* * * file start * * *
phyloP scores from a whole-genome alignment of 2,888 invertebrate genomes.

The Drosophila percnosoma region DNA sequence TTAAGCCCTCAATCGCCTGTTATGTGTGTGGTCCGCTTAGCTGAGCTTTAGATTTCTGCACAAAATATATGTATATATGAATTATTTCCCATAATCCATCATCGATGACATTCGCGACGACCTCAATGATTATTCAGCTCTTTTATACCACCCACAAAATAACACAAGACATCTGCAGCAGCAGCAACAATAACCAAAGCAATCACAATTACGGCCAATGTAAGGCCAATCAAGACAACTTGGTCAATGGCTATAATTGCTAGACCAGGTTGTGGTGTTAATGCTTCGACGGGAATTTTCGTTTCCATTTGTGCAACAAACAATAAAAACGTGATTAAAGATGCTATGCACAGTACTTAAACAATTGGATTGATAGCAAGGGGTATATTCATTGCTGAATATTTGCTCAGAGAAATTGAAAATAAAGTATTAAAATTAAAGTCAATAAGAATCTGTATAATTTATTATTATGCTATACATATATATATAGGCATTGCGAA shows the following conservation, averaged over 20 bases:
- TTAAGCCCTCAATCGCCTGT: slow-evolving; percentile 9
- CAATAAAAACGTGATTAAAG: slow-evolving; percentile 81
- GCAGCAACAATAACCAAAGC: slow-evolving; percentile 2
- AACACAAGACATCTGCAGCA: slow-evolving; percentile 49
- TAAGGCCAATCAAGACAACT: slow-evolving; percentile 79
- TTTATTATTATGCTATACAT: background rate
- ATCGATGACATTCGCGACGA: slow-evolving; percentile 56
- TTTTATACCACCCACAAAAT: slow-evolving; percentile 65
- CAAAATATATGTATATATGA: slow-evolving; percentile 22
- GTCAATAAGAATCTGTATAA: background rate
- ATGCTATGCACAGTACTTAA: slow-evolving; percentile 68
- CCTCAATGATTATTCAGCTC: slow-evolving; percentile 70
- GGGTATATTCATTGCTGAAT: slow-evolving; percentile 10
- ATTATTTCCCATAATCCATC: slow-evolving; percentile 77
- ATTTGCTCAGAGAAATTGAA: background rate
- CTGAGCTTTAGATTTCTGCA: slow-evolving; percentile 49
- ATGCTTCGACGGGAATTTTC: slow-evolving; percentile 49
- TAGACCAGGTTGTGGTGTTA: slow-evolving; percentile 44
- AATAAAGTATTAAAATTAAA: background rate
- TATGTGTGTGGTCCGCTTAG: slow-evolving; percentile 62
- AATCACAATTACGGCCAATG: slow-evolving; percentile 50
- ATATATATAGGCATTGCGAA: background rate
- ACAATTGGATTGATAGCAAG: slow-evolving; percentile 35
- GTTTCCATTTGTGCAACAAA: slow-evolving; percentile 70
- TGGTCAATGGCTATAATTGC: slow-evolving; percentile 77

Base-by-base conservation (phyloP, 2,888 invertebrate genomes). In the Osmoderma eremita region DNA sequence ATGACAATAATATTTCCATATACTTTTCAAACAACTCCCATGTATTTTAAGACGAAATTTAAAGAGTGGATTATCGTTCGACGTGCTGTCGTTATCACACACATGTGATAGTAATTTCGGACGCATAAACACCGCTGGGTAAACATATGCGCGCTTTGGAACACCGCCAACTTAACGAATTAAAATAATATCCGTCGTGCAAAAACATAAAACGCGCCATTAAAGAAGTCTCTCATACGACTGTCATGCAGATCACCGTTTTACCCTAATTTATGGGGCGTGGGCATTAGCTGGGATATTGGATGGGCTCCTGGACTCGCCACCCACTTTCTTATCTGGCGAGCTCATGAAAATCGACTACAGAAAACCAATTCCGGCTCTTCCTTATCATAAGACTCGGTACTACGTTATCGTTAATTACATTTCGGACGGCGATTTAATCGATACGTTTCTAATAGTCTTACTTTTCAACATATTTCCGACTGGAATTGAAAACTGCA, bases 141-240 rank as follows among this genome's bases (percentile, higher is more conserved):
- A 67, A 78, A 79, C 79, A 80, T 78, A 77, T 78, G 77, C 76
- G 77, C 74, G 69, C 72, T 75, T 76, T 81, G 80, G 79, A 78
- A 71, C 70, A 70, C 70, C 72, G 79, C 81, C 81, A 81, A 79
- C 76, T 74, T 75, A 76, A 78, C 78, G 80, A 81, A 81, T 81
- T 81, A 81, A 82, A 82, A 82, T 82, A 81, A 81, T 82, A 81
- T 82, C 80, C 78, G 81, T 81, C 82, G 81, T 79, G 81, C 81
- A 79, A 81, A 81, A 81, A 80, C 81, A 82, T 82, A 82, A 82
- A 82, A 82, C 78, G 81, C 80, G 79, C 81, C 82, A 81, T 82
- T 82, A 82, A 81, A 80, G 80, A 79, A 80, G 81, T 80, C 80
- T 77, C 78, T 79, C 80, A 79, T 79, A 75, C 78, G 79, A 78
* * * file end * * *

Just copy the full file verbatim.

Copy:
phyloP scores from a whole-genome alignment of 2,888 invertebrate genomes.

The Drosophila percnosoma region DNA sequence TTAAGCCCTCAATCGCCTGTTATGTGTGTGGTCCGCTTAGCTGAGCTTTAGATTTCTGCACAAAATATATGTATATATGAATTATTTCCCATAATCCATCATCGATGACATTCGCGACGACCTCAATGATTATTCAGCTCTTTTATACCACCCACAAAATAACACAAGACATCTGCAGCAGCAGCAACAATAACCAAAGCAATCACAATTACGGCCAATGTAAGGCCAATCAAGACAACTTGGTCAATGGCTATAATTGCTAGACCAGGTTGTGGTGTTAATGCTTCGACGGGAATTTTCGTTTCCATTTGTGCAACAAACAATAAAAACGTGATTAAAGATGCTATGCACAGTACTTAAACAATTGGATTGATAGCAAGGGGTATATTCATTGCTGAATATTTGCTCAGAGAAATTGAAAATAAAGTATTAAAATTAAAGTCAATAAGAATCTGTATAATTTATTATTATGCTATACATATATATATAGGCATTGCGAA shows the following conservation, averaged over 20 bases:
- TTAAGCCCTCAATCGCCTGT: slow-evolving; percentile 9
- CAATAAAAACGTGATTAAAG: slow-evolving; percentile 81
- GCAGCAACAATAACCAAAGC: slow-evolving; percentile 2
- AACACAAGACATCTGCAGCA: slow-evolving; percentile 49
- TAAGGCCAATCAAGACAACT: slow-evolving; percentile 79
- TTTATTATTATGCTATACAT: background rate
- ATCGATGACATTCGCGACGA: slow-evolving; percentile 56
- TTTTATACCACCCACAAAAT: slow-evolving; percentile 65
- CAAAATATATGTATATATGA: slow-evolving; percentile 22
- GTCAATAAGAATCTGTATAA: background rate
- ATGCTATGCACAGTACTTAA: slow-evolving; percentile 68
- CCTCAATGATTATTCAGCTC: slow-evolving; percentile 70
- GGGTATATTCATTGCTGAAT: slow-evolving; percentile 10
- ATTATTTCCCATAATCCATC: slow-evolving; percentile 77
- ATTTGCTCAGAGAAATTGAA: background rate
- CTGAGCTTTAGATTTCTGCA: slow-evolving; percentile 49
- ATGCTTCGACGGGAATTTTC: slow-evolving; percentile 49
- TAGACCAGGTTGTGGTGTTA: slow-evolving; percentile 44
- AATAAAGTATTAAAATTAAA: background rate
- TATGTGTGTGGTCCGCTTAG: slow-evolving; percentile 62
- AATCACAATTACGGCCAATG: slow-evolving; percentile 50
- ATATATATAGGCATTGCGAA: background rate
- ACAATTGGATTGATAGCAAG: slow-evolving; percentile 35
- GTTTCCATTTGTGCAACAAA: slow-evolving; percentile 70
- TGGTCAATGGCTATAATTGC: slow-evolving; percentile 77

Base-by-base conservation (phyloP, 2,888 invertebrate genomes). In the Osmoderma eremita region DNA sequence ATGACAATAATATTTCCATATACTTTTCAAACAACTCCCATGTATTTTAAGACGAAATTTAAAGAGTGGATTATCGTTCGACGTGCTGTCGTTATCACACACATGTGATAGTAATTTCGGACGCATAAACACCGCTGGGTAAACATATGCGCGCTTTGGAACACCGCCAACTTAACGAATTAAAATAATATCCGTCGTGCAAAAACATAAAACGCGCCATTAAAGAAGTCTCTCATACGACTGTCATGCAGATCACCGTTTTACCCTAATTTATGGGGCGTGGGCATTAGCTGGGATATTGGATGGGCTCCTGGACTCGCCACCCACTTTCTTATCTGGCGAGCTCATGAAAATCGACTACAGAAAACCAATTCCGGCTCTTCCTTATCATAAGACTCGGTACTACGTTATCGTTAATTACATTTCGGACGGCGATTTAATCGATACGTTTCTAATAGTCTTACTTTTCAACATATTTCCGACTGGAATTGAAAACTGCA, bases 141-240 rank as follows among this genome's bases (percentile, higher is more conserved):
- A 67, A 78, A 79, C 79, A 80, T 78, A 77, T 78, G 77, C 76
- G 77, C 74, G 69, C 72, T 75, T 76, T 81, G 80, G 79, A 78
- A 71, C 70, A 70, C 70, C 72, G 79, C 81, C 81, A 81, A 79
- C 76, T 74, T 75, A 76, A 78, C 78, G 80, A 81, A 81, T 81
- T 81, A 81, A 82, A 82, A 82, T 82, A 81, A 81, T 82, A 81
- T 82, C 80, C 78, G 81, T 81, C 82, G 81, T 79, G 81, C 81
- A 79, A 81, A 81, A 81, A 80, C 81, A 82, T 82, A 82, A 82
- A 82, A 82, C 78, G 81, C 80, G 79, C 81, C 82, A 81, T 82
- T 82, A 82, A 81, A 80, G 80, A 79, A 80, G 81, T 80, C 80
- T 77, C 78, T 79, C 80, A 79, T 79, A 75, C 78, G 79, A 78